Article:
What is a Watergate Cake? It’s the popular dessert made with a recipe that was passed around a lot in the mid-1970s. For reasons unknown, one word that was big in the news at the time — Nixon’s Watergate scandal — somehow got attached to this pistachio pudding cake. (There were suggestions, of course, that an im-peach flavor would have made more sense.)
While Watergate might have actually had nothing to do with the green wonder, the notorious name certainly piqued the curiosity of many people… and, judging by its popularity in the seventies, apparently also tickled a lot of tastebuds.
In the name of historical research, I decided to give this retro recipe try! I used a fluted pan for the cake itself, and decided to frost it with a pistachio pudding buttercream icing rather than the faux whipped cream-based frosting several people recommended 40-plus years ago.
So what did the family think of it? They were happy to eat it, but we all found the flavor to be… unremarkable. (For all anyone could tell, it was made from regular cake mix with the addition of few drops of green food coloring and several drops of almond extract.)
Okay, so while it didn’t blow our minds, but was still a fun experiment, and the whole thing was gone less than 48 hours later. Fortunately, I was able to get a few photos before then, and you can see the pictures of how it looked below.
Also here for you is the text from several different newspaper articles published during the ’70s. They will tell you a bit more about the excitement surrounding this cake, and you’ll also get to see several recipe variations on the Watergate theme!
Before setting off on a new year of food and recipe ideas, we like to look over the past year’s recipes and repeat the ones that are reader favorites.
Sometimes it is hard to pick the favorites, but this year it was simple. Any time that more than 100 people will sit down and take the time to write out a recipe to help answer another reader’s request, that has to be a popular recipe. Such was the case last spring when Mrs Gary Warnecke of Kirkwood requested the recipe for Watergate cake.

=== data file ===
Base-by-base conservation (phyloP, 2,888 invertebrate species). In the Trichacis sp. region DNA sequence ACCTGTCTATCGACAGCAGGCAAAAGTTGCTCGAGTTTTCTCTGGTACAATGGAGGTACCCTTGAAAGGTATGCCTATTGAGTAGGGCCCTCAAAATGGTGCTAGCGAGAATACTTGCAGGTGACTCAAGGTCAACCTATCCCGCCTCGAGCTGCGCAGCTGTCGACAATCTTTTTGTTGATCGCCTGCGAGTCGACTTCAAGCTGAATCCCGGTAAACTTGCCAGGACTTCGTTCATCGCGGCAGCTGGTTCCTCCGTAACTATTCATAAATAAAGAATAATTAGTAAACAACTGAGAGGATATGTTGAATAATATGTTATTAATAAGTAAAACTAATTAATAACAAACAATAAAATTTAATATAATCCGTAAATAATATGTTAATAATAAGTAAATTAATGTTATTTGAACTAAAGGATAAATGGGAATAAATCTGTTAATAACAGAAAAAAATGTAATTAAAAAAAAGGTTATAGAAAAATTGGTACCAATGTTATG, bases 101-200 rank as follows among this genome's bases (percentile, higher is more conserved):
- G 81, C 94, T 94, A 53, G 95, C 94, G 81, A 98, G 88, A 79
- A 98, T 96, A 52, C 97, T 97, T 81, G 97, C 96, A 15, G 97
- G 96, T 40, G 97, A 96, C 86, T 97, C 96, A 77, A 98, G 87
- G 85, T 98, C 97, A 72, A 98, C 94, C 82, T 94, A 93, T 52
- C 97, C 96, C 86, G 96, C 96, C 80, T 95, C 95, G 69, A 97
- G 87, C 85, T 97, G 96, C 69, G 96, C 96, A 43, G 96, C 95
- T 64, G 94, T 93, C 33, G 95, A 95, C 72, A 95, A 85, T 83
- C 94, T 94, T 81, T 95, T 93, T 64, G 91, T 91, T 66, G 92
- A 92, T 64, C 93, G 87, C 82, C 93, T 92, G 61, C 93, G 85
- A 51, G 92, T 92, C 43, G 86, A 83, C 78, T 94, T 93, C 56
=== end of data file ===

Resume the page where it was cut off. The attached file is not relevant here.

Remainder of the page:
This request set off a reaction that lasted for weeks, and provided various versions and stories. Basically, the recipes submitted fell into two camps: one calling just for the instant pistachio pudding mix, and the other adding chocolate.
The one thing that all the recipes had in common was the inclusion of instant pistachio pudding mix, and several area grocers must have wondered what caused the sudden demand for this product. As for the name, every letter had a different story, but the most common one was that it was called Watergate cake because it had such a great cover-up (icing).
The Watergate cake with cover-up icing is a lovely green, and perfect for a St Patrick’s Day table. It is quite rich. For extra trim, you can add little green sprinkles, but do this only if you plan to serve it the same day, because they will melt and run into the icing by the second day (it still tastes good, but doesn’t look so pretty).
The chocolate Watergate Cake is a delicious, moist Bundt cake that is great to eat as is or with a dusting of powdered sugar. – St. Louis Post-Dispatch (St. Louis, Missouri) – January 5, 1977
Watergate Cake recipe (1976)
1 package white cake mix
1 package instant pistachio pudding mix
1 cup vegetable oil
1 cup club soda
1/2 cup nuts
1/2 cup (1 stick) salted butter
1/4 cup cold milk
1 package instant pistachio pudding mix
1 cup powdered sugar
1/4 teaspoon vanilla (optional)
Mix the milk and pudding mix together until the mix is dissolved. Add to butter and whip. Add vanilla, if desired. Slowly add in powdered sugar until fully blended and frosting is of a spreading consistency. (You may need more or less powdered sugar.) Sprinkle with chopped nuts of your choice, marshmallows and coconut (if desired).
Chocolate Watergate Cake (1977)
1 box yellow cake mix (18.5 or 19 ounces)
l (3-1/2 ounce) package instant pistachio pudding mix
1/2 cup salad oil
1/2 cup fresh orange juice
1/2 cup water
2 tablespoons shortening
2/3 cup chocolate syrup
1. Preheat oven to 350 degrees.
2. In a large mixing bowl, combine cake mix, pudding mix, water, orange juice and oil. Beat on medium speed of an electric mixer for 2 minutes or until mixture is smooth. Add eggs, one at a time, beating well after each addition.
3. Grease a 12-cup Bundt pan (or tube pan) generously with shortening. Dust with flour and shake out excess. Pour 275 of the batter into the pan. Mix remaining 1/3 batter with chocolate syrup. Pour evenly over batter in pan.
4. Bake for 50 minutes in preheated 350 degree oven or until cake springs back lightly when touched. Remove from oven and cool in the pan for 15 minutes prior to removal. This is delicious plain, or dusted with powdered sugar. Yield: 16 servings. – Pensacola News Journal (Pensacola, Florida) – December 16, 1976
Watergate Cake recipe (1975)
The following is a different version of the cake recipe, and it has been known as Summer Coolness. – Mt. Vernon Register-News (Mt Vernon, Illinois) – November 4, 1975